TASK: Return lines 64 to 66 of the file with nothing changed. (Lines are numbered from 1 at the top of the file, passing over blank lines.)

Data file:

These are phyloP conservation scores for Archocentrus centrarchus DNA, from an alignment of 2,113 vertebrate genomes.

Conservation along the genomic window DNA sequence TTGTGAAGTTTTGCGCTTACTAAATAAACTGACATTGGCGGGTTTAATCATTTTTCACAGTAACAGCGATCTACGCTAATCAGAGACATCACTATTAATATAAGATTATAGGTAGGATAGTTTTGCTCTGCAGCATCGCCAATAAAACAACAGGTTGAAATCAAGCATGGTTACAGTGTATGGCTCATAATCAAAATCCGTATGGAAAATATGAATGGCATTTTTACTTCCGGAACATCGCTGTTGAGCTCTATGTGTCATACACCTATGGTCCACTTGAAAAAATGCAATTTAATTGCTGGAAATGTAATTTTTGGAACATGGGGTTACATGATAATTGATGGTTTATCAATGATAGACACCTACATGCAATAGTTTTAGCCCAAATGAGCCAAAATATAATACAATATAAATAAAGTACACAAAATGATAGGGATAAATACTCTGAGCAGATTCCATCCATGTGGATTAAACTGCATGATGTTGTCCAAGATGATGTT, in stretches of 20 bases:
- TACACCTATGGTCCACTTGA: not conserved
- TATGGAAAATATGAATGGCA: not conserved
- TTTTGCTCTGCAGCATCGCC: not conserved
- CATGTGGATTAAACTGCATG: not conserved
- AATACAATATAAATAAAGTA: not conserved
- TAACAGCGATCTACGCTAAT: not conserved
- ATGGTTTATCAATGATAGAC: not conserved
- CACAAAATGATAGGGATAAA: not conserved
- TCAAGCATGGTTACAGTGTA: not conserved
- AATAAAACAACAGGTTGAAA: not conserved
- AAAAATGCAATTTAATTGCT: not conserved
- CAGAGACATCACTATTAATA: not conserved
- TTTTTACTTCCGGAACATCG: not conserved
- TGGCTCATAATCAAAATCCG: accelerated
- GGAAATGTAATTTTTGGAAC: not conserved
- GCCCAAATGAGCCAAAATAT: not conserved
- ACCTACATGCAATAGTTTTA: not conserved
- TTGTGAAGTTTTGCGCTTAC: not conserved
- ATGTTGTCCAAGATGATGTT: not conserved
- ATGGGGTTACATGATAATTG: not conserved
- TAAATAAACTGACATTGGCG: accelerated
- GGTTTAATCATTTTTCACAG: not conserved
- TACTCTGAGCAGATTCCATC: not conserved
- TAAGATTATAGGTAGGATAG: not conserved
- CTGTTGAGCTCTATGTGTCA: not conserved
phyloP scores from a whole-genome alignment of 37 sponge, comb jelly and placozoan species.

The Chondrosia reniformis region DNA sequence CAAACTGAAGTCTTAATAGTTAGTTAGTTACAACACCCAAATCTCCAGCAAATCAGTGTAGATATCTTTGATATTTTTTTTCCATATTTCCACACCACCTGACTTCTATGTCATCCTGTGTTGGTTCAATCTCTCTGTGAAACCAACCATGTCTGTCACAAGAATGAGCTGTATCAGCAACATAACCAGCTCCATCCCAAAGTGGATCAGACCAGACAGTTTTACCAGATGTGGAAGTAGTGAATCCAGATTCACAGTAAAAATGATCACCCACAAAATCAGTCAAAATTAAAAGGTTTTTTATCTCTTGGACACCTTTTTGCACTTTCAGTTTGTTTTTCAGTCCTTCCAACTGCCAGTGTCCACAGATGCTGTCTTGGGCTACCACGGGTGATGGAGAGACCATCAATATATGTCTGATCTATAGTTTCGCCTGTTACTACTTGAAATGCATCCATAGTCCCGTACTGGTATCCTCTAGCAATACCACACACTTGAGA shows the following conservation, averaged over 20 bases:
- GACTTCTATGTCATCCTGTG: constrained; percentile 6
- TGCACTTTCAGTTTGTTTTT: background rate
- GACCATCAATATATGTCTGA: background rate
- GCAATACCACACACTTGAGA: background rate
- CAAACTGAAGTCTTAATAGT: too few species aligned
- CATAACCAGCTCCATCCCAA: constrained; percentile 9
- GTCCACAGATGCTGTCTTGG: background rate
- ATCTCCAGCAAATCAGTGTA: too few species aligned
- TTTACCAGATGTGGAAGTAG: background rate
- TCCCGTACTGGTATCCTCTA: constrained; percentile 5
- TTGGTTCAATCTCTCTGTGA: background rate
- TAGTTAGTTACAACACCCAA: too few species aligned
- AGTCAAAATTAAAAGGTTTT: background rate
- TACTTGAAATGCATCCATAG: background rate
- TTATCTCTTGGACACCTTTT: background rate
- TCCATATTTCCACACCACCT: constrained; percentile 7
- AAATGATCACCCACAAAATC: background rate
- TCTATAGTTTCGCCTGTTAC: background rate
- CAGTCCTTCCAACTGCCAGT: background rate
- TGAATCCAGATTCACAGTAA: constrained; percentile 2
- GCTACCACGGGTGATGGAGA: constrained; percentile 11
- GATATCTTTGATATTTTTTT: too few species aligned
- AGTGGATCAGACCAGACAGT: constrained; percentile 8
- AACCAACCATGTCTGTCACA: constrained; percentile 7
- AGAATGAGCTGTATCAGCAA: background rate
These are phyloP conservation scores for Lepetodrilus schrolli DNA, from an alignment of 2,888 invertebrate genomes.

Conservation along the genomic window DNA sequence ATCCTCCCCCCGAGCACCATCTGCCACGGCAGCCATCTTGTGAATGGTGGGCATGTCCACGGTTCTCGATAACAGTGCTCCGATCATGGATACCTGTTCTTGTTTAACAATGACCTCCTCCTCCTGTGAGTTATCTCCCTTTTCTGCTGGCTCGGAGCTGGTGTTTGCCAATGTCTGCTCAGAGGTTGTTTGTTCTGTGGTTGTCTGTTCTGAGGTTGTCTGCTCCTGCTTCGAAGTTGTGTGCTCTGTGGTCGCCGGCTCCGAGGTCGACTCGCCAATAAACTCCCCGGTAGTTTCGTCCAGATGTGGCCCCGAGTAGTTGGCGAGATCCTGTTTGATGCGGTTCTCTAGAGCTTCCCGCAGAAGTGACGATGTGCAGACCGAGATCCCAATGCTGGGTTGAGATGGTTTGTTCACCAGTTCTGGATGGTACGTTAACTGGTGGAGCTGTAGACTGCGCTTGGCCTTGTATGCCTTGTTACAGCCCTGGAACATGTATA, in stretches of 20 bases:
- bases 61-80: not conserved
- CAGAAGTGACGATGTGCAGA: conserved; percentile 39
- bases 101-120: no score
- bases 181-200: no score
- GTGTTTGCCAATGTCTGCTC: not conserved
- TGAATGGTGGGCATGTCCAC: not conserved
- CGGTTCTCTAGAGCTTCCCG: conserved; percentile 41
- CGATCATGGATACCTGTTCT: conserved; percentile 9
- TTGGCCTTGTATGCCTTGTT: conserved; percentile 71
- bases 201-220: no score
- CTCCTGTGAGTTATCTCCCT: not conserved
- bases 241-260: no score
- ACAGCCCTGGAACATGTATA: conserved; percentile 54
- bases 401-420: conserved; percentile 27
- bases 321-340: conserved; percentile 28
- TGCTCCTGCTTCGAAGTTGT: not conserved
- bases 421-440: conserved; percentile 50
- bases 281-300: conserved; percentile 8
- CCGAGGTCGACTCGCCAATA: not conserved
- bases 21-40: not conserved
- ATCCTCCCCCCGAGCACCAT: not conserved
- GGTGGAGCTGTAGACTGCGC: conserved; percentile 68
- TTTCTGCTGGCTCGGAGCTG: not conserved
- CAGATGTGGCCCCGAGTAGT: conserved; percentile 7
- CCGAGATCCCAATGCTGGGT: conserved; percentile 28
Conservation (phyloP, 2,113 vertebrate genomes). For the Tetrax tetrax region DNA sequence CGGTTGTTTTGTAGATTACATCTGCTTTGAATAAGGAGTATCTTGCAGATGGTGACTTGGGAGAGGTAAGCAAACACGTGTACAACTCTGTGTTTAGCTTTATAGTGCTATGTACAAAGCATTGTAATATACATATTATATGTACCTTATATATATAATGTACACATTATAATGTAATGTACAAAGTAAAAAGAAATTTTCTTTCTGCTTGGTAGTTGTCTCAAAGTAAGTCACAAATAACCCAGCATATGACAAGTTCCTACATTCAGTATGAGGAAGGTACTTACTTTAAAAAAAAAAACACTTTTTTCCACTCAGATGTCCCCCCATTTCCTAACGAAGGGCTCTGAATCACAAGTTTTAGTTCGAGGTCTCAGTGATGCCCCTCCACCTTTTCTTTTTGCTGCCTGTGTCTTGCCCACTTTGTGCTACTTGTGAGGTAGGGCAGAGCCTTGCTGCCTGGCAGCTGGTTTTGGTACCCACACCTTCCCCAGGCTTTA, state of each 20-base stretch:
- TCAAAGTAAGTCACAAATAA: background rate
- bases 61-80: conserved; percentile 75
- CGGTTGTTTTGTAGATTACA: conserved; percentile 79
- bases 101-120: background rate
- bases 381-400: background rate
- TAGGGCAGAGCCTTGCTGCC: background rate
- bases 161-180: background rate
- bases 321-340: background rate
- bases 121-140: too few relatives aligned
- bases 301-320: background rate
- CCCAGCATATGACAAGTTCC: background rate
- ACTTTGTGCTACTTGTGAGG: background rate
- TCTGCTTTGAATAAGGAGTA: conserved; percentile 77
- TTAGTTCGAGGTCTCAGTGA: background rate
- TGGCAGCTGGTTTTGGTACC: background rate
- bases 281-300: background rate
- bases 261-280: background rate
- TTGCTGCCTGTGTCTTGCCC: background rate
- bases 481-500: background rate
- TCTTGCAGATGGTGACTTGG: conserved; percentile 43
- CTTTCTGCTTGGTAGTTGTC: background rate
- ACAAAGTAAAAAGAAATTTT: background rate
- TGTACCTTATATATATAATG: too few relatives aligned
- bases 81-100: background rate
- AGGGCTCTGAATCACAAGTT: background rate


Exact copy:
- CGATCATGGATACCTGTTCT: conserved; percentile 9
- TTGGCCTTGTATGCCTTGTT: conserved; percentile 71
- bases 201-220: no score